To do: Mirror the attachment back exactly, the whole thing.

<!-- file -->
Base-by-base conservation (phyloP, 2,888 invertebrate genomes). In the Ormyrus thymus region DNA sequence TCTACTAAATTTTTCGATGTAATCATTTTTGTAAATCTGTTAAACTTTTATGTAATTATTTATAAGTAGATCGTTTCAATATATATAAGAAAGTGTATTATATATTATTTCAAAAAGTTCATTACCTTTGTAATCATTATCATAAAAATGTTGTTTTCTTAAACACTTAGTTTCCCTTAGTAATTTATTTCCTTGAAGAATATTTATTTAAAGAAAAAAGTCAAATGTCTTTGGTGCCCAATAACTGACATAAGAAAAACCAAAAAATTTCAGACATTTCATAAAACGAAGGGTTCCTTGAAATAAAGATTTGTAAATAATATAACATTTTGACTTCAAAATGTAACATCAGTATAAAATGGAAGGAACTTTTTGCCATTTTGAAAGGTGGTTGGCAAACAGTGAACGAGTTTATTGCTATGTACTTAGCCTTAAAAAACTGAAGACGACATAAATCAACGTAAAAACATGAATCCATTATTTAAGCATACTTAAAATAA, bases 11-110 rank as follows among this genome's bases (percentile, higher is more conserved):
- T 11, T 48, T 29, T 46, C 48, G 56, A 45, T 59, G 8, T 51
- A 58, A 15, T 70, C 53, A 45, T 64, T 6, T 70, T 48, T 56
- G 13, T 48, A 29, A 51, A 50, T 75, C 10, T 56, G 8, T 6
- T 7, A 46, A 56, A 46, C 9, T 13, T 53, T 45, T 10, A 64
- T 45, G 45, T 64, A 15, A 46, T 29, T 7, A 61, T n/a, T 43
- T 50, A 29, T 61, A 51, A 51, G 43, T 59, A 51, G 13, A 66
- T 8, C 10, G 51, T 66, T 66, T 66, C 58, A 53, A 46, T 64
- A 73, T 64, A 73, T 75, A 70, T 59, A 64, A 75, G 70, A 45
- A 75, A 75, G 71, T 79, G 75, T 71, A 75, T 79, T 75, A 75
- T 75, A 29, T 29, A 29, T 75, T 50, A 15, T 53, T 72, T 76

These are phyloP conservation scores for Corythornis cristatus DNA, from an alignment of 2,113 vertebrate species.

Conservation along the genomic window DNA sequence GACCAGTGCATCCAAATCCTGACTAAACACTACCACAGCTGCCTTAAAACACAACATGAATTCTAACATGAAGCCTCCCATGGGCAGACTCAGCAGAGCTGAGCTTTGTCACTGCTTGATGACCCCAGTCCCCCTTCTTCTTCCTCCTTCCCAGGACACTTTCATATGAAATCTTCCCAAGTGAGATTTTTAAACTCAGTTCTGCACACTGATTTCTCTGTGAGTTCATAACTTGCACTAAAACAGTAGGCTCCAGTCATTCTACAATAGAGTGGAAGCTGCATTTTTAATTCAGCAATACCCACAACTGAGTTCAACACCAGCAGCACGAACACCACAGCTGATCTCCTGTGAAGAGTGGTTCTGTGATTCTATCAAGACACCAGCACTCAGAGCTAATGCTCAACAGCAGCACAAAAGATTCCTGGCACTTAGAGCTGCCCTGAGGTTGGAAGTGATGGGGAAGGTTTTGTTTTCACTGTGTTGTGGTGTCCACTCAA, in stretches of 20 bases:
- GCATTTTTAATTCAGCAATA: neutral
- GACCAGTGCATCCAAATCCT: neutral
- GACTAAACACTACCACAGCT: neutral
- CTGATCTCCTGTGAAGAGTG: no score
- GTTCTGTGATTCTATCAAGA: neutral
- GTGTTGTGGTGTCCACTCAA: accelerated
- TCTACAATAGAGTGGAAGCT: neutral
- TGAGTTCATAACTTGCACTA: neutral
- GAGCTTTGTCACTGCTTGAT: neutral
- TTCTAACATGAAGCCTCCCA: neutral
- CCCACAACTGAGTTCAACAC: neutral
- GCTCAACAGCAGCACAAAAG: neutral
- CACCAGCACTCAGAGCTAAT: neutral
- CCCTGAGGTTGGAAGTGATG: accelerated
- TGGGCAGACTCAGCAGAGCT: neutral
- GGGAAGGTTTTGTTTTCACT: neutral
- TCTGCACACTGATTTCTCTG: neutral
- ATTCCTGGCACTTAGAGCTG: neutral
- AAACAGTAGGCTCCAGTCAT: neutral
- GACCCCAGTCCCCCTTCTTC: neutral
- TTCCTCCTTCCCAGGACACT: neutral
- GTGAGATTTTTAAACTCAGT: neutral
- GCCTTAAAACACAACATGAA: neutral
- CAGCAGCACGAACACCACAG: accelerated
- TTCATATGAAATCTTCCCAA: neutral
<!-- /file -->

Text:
Base-by-base conservation (phyloP, 2,888 invertebrate genomes). In the Ormyrus thymus region DNA sequence TCTACTAAATTTTTCGATGTAATCATTTTTGTAAATCTGTTAAACTTTTATGTAATTATTTATAAGTAGATCGTTTCAATATATATAAGAAAGTGTATTATATATTATTTCAAAAAGTTCATTACCTTTGTAATCATTATCATAAAAATGTTGTTTTCTTAAACACTTAGTTTCCCTTAGTAATTTATTTCCTTGAAGAATATTTATTTAAAGAAAAAAGTCAAATGTCTTTGGTGCCCAATAACTGACATAAGAAAAACCAAAAAATTTCAGACATTTCATAAAACGAAGGGTTCCTTGAAATAAAGATTTGTAAATAATATAACATTTTGACTTCAAAATGTAACATCAGTATAAAATGGAAGGAACTTTTTGCCATTTTGAAAGGTGGTTGGCAAACAGTGAACGAGTTTATTGCTATGTACTTAGCCTTAAAAAACTGAAGACGACATAAATCAACGTAAAAACATGAATCCATTATTTAAGCATACTTAAAATAA, bases 11-110 rank as follows among this genome's bases (percentile, higher is more conserved):
- T 11, T 48, T 29, T 46, C 48, G 56, A 45, T 59, G 8, T 51
- A 58, A 15, T 70, C 53, A 45, T 64, T 6, T 70, T 48, T 56
- G 13, T 48, A 29, A 51, A 50, T 75, C 10, T 56, G 8, T 6
- T 7, A 46, A 56, A 46, C 9, T 13, T 53, T 45, T 10, A 64
- T 45, G 45, T 64, A 15, A 46, T 29, T 7, A 61, T n/a, T 43
- T 50, A 29, T 61, A 51, A 51, G 43, T 59, A 51, G 13, A 66
- T 8, C 10, G 51, T 66, T 66, T 66, C 58, A 53, A 46, T 64
- A 73, T 64, A 73, T 75, A 70, T 59, A 64, A 75, G 70, A 45
- A 75, A 75, G 71, T 79, G 75, T 71, A 75, T 79, T 75, A 75
- T 75, A 29, T 29, A 29, T 75, T 50, A 15, T 53, T 72, T 76

These are phyloP conservation scores for Corythornis cristatus DNA, from an alignment of 2,113 vertebrate species.

Conservation along the genomic window DNA sequence GACCAGTGCATCCAAATCCTGACTAAACACTACCACAGCTGCCTTAAAACACAACATGAATTCTAACATGAAGCCTCCCATGGGCAGACTCAGCAGAGCTGAGCTTTGTCACTGCTTGATGACCCCAGTCCCCCTTCTTCTTCCTCCTTCCCAGGACACTTTCATATGAAATCTTCCCAAGTGAGATTTTTAAACTCAGTTCTGCACACTGATTTCTCTGTGAGTTCATAACTTGCACTAAAACAGTAGGCTCCAGTCATTCTACAATAGAGTGGAAGCTGCATTTTTAATTCAGCAATACCCACAACTGAGTTCAACACCAGCAGCACGAACACCACAGCTGATCTCCTGTGAAGAGTGGTTCTGTGATTCTATCAAGACACCAGCACTCAGAGCTAATGCTCAACAGCAGCACAAAAGATTCCTGGCACTTAGAGCTGCCCTGAGGTTGGAAGTGATGGGGAAGGTTTTGTTTTCACTGTGTTGTGGTGTCCACTCAA, in stretches of 20 bases:
- GCATTTTTAATTCAGCAATA: neutral
- GACCAGTGCATCCAAATCCT: neutral
- GACTAAACACTACCACAGCT: neutral
- CTGATCTCCTGTGAAGAGTG: no score
- GTTCTGTGATTCTATCAAGA: neutral
- GTGTTGTGGTGTCCACTCAA: accelerated
- TCTACAATAGAGTGGAAGCT: neutral
- TGAGTTCATAACTTGCACTA: neutral
- GAGCTTTGTCACTGCTTGAT: neutral
- TTCTAACATGAAGCCTCCCA: neutral
- CCCACAACTGAGTTCAACAC: neutral
- GCTCAACAGCAGCACAAAAG: neutral
- CACCAGCACTCAGAGCTAAT: neutral
- CCCTGAGGTTGGAAGTGATG: accelerated
- TGGGCAGACTCAGCAGAGCT: neutral
- GGGAAGGTTTTGTTTTCACT: neutral
- TCTGCACACTGATTTCTCTG: neutral
- ATTCCTGGCACTTAGAGCTG: neutral
- AAACAGTAGGCTCCAGTCAT: neutral
- GACCCCAGTCCCCCTTCTTC: neutral
- TTCCTCCTTCCCAGGACACT: neutral
- GTGAGATTTTTAAACTCAGT: neutral
- GCCTTAAAACACAACATGAA: neutral
- CAGCAGCACGAACACCACAG: accelerated
- TTCATATGAAATCTTCCCAA: neutral